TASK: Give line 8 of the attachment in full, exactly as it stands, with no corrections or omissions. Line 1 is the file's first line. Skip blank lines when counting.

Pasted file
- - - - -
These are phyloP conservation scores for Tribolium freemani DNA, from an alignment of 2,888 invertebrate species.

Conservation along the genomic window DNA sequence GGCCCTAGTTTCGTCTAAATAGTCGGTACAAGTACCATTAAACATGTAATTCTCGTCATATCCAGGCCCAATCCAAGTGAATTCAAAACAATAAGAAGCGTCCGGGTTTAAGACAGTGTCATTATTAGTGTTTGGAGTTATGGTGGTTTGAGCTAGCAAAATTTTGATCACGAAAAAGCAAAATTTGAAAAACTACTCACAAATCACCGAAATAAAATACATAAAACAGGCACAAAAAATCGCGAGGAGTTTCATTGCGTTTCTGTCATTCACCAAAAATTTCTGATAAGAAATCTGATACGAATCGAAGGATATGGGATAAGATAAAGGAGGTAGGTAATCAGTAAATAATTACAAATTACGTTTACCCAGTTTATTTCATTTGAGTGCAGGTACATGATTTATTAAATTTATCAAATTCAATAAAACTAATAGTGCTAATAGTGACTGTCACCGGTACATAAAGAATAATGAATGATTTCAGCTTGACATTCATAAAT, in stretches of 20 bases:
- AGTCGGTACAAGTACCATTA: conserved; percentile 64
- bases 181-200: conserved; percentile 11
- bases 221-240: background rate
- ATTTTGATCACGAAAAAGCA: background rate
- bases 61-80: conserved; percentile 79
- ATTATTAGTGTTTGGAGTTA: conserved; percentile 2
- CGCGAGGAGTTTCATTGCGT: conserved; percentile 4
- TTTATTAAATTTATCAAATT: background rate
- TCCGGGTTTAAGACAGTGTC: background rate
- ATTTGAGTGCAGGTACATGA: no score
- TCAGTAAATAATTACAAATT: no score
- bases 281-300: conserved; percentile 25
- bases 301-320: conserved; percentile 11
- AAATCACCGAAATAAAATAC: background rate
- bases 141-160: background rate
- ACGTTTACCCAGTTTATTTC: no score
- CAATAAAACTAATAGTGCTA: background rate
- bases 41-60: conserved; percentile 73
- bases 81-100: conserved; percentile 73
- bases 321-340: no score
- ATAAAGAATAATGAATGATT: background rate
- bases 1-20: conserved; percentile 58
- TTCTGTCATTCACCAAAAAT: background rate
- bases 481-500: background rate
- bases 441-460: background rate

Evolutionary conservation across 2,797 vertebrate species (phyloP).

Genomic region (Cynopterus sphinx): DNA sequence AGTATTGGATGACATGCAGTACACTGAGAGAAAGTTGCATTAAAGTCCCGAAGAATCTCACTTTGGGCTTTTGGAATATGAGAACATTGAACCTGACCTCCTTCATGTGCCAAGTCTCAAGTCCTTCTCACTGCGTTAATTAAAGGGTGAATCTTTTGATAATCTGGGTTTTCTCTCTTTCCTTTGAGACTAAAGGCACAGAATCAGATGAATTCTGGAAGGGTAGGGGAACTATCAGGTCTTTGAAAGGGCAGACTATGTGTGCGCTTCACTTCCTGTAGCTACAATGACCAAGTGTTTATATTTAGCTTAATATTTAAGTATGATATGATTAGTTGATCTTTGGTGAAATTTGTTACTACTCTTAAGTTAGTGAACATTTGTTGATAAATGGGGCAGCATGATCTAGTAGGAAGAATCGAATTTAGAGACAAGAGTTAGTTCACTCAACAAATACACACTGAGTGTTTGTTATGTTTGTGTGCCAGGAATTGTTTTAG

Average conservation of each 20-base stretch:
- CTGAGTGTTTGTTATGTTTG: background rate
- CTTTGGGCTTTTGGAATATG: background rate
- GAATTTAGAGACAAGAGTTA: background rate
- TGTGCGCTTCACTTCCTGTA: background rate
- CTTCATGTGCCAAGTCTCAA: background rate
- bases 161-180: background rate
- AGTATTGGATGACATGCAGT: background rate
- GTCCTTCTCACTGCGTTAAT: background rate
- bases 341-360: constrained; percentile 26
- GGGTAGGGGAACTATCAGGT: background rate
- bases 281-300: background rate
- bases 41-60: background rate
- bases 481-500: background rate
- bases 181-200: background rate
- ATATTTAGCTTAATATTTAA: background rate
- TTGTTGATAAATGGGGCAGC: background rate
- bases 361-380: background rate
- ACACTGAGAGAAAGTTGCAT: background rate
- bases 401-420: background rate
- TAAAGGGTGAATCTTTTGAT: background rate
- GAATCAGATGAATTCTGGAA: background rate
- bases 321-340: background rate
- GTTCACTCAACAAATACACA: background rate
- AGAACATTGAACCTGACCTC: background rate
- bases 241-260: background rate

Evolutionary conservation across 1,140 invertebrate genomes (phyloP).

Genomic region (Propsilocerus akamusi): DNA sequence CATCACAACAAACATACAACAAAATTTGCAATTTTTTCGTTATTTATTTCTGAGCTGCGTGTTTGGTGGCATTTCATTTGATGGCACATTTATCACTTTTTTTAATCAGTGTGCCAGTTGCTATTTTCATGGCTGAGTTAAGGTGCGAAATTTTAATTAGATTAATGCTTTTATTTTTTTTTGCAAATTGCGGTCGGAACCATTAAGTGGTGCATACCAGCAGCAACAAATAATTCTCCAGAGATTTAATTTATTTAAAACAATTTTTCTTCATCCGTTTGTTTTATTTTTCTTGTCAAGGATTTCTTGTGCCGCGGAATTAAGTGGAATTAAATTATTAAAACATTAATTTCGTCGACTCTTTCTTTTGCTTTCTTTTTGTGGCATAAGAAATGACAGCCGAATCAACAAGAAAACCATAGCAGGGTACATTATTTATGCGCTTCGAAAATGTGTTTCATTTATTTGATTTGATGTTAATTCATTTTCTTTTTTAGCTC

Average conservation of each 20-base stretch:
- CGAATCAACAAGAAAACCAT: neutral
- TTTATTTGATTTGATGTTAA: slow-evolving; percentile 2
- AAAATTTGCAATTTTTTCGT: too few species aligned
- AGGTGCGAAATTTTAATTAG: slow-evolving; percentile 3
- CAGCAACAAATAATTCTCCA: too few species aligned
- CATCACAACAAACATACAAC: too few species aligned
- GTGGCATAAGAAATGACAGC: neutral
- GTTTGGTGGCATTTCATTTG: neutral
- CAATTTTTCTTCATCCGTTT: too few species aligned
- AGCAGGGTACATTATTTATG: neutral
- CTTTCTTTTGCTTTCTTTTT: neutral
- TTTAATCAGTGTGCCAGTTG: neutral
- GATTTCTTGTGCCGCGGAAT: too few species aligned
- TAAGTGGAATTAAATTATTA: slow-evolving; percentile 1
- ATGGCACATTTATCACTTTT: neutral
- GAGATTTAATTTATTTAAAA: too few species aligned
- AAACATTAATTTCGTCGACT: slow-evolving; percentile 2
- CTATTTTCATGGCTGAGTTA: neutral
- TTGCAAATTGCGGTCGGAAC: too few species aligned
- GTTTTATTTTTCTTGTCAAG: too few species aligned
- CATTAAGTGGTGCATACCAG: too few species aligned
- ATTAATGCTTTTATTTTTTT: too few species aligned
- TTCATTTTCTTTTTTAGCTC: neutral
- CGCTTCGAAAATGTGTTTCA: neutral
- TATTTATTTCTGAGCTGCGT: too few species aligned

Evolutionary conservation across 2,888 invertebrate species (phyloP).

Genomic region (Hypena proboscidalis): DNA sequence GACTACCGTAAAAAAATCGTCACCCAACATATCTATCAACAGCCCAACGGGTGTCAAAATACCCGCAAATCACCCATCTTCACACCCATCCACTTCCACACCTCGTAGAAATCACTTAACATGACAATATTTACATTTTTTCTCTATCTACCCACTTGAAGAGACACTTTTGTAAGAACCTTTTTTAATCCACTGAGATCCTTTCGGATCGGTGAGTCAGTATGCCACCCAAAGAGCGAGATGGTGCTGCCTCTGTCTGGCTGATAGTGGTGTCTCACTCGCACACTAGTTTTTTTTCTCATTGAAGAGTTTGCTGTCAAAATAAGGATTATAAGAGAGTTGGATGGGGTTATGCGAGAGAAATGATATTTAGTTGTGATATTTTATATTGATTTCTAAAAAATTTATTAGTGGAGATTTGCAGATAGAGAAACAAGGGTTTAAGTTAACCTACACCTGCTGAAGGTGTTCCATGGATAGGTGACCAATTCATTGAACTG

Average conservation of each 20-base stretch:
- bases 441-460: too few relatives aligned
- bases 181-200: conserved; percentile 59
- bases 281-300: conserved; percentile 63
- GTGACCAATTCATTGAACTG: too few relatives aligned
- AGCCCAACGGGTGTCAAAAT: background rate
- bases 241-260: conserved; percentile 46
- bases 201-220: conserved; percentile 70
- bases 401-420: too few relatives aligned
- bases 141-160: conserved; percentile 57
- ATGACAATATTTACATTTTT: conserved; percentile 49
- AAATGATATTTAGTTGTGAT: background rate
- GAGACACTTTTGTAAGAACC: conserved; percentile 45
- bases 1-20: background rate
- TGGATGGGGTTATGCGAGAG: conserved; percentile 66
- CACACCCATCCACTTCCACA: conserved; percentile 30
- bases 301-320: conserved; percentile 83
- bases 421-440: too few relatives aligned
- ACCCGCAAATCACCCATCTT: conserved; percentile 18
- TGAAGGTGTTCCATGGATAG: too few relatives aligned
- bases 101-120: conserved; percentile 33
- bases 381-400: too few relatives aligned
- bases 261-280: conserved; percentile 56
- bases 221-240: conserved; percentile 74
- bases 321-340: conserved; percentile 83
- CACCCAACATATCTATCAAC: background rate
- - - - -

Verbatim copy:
- ATTATTAGTGTTTGGAGTTA: conserved; percentile 2